Door County Historical Museum
Backstory and Context
The building was completed in 1939 as a museum. It was during the Great Depression and was built as a WPA project during the presidency of Franklin D. Roosevelt. Long before this time a local man, Harry Dankoler, began collecting things that were old, realizing the importance of saving the parts of history so that others might always be able to appreciate it. At the same time, another Door County resident, Hjalmar Holand, also with a great interest in history, was busy preserving the written memories of the County. With the backing of the newly formed Door County Historical Society, they worked to provide the basis for this museum. Early photos show it as it was - the typical museum of its time with shelves and shelves of old things being preserved, but not necessarily interpreted as is done today. Some of the unique things on display at the museum include:
Pioneer Fire Company -
The museum's fire station is a replica of the turn-of-the-century building that served Sturgeon Bay's original "Pioneer Fire Company". It houses three fully restored trucks and fire-fighting artifacts. Children of all ages may sit on the replicas. You will also find other larger displays including a jail cell from the vacated jail building and an old horse drawn hearse.
Door County has been known for its apple and cherry orchards for years. Why is it that Door County is well suited for these crops? Why not Kewaunee or Brown Counties to the south? Learn of the earliest beginnings of this business and see some of the equipment used in the growing and processing of these fruits.
Ethnic History -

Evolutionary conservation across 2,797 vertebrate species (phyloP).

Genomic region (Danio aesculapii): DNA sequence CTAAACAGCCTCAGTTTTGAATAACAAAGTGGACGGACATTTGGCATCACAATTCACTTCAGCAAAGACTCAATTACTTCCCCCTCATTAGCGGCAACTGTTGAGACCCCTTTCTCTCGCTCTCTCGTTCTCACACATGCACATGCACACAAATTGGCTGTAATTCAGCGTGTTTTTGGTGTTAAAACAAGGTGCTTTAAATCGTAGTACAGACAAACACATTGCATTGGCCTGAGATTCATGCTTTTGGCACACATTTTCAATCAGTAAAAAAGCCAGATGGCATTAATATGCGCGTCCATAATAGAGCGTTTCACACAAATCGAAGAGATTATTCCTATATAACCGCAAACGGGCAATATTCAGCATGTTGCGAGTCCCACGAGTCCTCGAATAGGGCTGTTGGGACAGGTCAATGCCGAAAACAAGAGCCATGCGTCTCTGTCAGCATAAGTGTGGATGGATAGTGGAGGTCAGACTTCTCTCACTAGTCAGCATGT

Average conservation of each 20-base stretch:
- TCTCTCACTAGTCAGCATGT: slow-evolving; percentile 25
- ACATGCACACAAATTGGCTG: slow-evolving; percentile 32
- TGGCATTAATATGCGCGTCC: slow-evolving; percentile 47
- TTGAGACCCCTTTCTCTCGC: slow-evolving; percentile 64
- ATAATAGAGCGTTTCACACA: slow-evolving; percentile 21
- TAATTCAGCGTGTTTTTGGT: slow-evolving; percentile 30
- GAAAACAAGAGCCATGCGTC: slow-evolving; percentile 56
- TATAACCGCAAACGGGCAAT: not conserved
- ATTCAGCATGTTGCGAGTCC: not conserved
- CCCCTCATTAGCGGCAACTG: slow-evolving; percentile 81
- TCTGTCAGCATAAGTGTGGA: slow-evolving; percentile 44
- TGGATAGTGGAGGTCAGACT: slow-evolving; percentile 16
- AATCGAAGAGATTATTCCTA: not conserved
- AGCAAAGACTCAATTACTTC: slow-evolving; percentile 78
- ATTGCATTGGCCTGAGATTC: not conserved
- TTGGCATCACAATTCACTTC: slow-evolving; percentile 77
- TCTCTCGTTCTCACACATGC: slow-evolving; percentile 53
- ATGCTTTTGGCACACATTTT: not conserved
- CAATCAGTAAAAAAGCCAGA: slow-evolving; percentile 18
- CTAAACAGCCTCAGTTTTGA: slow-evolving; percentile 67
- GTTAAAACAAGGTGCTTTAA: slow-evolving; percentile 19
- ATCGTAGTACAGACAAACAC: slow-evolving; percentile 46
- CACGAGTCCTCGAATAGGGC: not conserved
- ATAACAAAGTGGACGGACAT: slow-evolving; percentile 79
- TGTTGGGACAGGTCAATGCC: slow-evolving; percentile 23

The majority of the original European settlers came to Door County in the mid to late 1800s during Wisconsin’s early statehood years. There were, however many native peoples who had settled here much earlier. Many groups brought their traditions with them. Which of them began the fish boils that have now become famous? Learn more about early settlers at the museum.
War History -
Like all areas of our country, many Door County men served during the several wars in our history.
Folk Craft -
In the days when shopping was not as convenient, many crafts were done by both men and women.Door County had its share of them and many examples left by these artisans are on display at the museum.
Wildlife Diorama -
Mike Orthober, national award winning artist and taxidermist, created a spectacular natural history wildlife diorama. It encompasses four seasons and features a life-sized beech tree along with native species including over 100 birds, white-tailed deer, bear, badger, fisher and more.
A phone app for a walking/driving tour of Sturgeon Bay’s remaining incised sidewalk stones. The incised cement blocks were originally installed in the early 1900s, on corners to mark street names or in front of local homes or businesses. They are a part of our history that is slowly disappearing when sidewalks are replaced. Also included on the app is a short history of original homes located nearby.
The lower level of the museum features a street scene that includes storefronts and rooms representing many early Door County businesses such as a seamstress, grocery, blacksmith, pharmacy, bank, printer, dime store, music shop, photo shop, post office and schoolhouse. You will also find a display of Old fashion equipment.